I have been kindly sent some images of the Adder, two of which are posted below and credited accordingly. There's no mention of where the photographs were taken and I wouldn't expect there to have been and I am most grateful to PG for getting in touch with me once again and furnishing me with some more excellent photograph's to add interest to Birds2blog as yet another diversion from the birds is necessary.
Adult Adder with thanks to Peter Guy.
Its to be expected that Peter found the location to photograph the Adder as they emerge from their hibernation about this time of the year having gone down to sleep sometime in September. They are Britain's only venomous reptile and are widespread throughout mainland Britain, are the most northerly distributed snake, the only species found inside the Arctic Circle, and are one of the most widespread species of snake, they may be found in a variety of habitats including open woodland, moorland, mountains, sand dunes, riverbanks, and heathland.
The Adder uses its venom to immobilise its prey such as small mammals, amphibians, lizards, and nestlings, they are usually able to avoid any struggles with their prey as after the strike they leave the venom to take its effect on the victim before following its scent to find the body....I think this is called economical hunting!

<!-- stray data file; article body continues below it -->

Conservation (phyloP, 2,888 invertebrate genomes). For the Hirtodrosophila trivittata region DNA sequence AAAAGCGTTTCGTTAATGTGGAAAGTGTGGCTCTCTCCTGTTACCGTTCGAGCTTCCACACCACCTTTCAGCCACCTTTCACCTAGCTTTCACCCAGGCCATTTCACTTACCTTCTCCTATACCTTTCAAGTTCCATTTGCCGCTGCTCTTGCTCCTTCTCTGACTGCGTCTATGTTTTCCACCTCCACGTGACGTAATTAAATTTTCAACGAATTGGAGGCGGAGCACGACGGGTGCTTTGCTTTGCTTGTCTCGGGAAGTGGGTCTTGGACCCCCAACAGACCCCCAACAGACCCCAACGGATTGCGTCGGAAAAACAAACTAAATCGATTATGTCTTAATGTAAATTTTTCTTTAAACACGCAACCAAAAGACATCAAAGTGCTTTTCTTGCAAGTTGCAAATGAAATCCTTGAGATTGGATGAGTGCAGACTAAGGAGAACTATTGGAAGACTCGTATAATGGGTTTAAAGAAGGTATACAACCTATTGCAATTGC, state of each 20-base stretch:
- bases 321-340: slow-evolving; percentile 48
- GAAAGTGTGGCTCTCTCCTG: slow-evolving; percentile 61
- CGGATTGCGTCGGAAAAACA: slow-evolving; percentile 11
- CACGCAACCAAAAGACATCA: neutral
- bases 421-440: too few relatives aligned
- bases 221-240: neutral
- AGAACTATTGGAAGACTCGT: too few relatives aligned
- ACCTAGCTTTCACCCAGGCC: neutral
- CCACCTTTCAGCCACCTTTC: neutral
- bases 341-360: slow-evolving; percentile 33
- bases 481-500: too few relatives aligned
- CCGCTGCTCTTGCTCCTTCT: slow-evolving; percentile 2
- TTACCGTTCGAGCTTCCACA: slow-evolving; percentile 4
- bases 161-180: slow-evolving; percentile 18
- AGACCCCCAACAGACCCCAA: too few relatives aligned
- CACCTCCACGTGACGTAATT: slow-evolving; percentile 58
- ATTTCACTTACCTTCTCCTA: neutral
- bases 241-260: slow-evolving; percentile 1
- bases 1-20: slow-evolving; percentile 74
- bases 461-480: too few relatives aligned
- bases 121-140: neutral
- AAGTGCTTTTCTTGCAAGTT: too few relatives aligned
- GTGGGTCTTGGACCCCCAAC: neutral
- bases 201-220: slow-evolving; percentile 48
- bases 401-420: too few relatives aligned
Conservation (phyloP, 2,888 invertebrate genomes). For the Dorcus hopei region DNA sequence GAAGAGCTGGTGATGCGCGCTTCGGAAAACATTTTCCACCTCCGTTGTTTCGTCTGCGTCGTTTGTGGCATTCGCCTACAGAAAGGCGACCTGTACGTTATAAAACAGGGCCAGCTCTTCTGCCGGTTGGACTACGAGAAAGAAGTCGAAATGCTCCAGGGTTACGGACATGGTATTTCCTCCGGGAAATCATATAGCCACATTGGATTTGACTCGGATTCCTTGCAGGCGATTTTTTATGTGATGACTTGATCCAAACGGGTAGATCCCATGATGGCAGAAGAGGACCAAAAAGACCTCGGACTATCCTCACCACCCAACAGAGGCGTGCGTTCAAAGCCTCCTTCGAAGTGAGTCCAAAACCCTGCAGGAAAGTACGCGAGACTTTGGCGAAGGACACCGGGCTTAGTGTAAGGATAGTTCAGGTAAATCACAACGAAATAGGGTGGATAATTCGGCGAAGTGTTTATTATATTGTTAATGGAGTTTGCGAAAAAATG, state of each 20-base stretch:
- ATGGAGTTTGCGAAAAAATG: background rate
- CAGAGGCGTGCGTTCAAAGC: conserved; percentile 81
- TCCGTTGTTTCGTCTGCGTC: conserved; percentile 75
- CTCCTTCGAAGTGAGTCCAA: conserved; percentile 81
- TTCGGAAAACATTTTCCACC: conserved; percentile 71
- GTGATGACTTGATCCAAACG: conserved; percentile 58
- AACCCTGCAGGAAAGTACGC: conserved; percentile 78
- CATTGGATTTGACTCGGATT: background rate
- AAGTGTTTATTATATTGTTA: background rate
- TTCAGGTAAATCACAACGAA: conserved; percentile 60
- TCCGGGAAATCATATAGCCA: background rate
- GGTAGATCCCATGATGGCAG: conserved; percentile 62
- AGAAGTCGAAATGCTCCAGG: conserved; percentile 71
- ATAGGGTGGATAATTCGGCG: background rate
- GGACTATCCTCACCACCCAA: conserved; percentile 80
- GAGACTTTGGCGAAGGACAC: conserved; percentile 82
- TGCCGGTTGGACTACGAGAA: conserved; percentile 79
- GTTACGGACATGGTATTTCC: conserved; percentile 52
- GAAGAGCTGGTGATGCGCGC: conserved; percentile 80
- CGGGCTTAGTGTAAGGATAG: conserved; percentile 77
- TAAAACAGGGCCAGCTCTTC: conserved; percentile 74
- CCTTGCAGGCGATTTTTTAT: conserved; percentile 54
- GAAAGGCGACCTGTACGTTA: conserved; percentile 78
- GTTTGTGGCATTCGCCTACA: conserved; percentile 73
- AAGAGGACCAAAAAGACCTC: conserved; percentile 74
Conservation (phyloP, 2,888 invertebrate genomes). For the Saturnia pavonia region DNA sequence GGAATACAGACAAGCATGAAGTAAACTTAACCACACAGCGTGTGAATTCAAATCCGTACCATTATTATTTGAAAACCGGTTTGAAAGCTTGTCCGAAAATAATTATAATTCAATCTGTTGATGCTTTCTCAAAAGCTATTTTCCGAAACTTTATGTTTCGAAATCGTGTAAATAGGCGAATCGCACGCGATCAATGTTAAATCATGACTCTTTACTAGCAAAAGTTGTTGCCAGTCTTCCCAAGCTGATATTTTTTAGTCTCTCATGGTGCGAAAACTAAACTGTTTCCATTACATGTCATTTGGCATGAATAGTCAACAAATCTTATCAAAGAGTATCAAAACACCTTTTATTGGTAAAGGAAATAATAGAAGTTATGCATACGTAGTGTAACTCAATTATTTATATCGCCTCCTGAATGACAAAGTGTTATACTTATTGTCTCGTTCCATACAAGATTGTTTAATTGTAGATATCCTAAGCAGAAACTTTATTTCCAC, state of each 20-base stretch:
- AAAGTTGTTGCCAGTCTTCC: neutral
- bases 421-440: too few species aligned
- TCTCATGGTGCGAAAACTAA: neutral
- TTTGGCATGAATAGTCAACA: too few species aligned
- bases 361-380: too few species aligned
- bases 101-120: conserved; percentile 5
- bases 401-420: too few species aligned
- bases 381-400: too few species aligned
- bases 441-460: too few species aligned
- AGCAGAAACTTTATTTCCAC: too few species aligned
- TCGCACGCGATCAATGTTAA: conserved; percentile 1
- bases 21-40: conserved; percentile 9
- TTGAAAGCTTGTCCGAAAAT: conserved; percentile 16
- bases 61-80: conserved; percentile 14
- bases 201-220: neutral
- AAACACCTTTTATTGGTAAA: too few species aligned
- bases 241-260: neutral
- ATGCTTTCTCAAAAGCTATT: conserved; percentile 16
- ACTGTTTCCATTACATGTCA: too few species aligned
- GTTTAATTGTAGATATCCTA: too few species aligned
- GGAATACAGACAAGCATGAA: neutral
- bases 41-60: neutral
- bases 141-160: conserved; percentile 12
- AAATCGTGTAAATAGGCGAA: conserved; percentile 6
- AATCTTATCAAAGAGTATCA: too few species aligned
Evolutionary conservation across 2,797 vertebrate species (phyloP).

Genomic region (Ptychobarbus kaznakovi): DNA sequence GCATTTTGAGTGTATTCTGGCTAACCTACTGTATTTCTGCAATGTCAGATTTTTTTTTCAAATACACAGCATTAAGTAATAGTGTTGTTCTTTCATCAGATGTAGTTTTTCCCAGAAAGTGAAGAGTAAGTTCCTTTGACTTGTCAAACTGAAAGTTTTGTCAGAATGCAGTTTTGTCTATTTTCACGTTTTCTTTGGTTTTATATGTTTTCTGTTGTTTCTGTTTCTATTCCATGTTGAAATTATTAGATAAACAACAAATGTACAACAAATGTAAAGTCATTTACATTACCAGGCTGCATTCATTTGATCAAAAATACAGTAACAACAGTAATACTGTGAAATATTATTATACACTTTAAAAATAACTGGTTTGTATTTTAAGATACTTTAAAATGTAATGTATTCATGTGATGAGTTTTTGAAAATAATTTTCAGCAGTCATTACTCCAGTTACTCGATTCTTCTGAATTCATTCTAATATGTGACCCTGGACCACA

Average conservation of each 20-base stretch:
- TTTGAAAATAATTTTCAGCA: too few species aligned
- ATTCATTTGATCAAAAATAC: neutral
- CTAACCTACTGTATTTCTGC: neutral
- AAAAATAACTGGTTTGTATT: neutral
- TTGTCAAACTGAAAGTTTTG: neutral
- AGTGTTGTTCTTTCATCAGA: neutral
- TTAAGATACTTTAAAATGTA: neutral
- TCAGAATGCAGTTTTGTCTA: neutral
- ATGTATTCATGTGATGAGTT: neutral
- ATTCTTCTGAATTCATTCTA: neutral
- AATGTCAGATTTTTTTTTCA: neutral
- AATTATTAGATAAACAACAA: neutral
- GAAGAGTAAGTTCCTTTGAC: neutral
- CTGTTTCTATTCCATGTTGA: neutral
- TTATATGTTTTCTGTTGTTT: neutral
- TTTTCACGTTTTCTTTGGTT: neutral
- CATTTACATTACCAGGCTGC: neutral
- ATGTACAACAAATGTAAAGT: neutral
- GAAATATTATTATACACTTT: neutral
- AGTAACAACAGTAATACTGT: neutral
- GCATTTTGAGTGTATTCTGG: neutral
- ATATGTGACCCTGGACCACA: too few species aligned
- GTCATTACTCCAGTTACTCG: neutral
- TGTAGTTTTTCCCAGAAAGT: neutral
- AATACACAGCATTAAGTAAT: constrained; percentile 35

A few points of interest regarding reproduction are that the Adder is one of the few snakes which give birth to live young and the female can produce anything between five and twenty in late August although the number is more likely to be up to ten. The female doesn't breed in consecutive years, a fact related to its inability to build up its fat reserves in order to breed from one season to the next.
Juvenile Adder with thanks to Peter Guy.
The adder isn't an aggressive snake and usually attacks only if it is threatened under harassment and although its venom poses little danger to a healthy adult human, the bite is very painful and requires urgent medical treatment so....be warned....but as a responsible lover of our wildlife you wouldn't want to interfere with the Adder anyway....would you!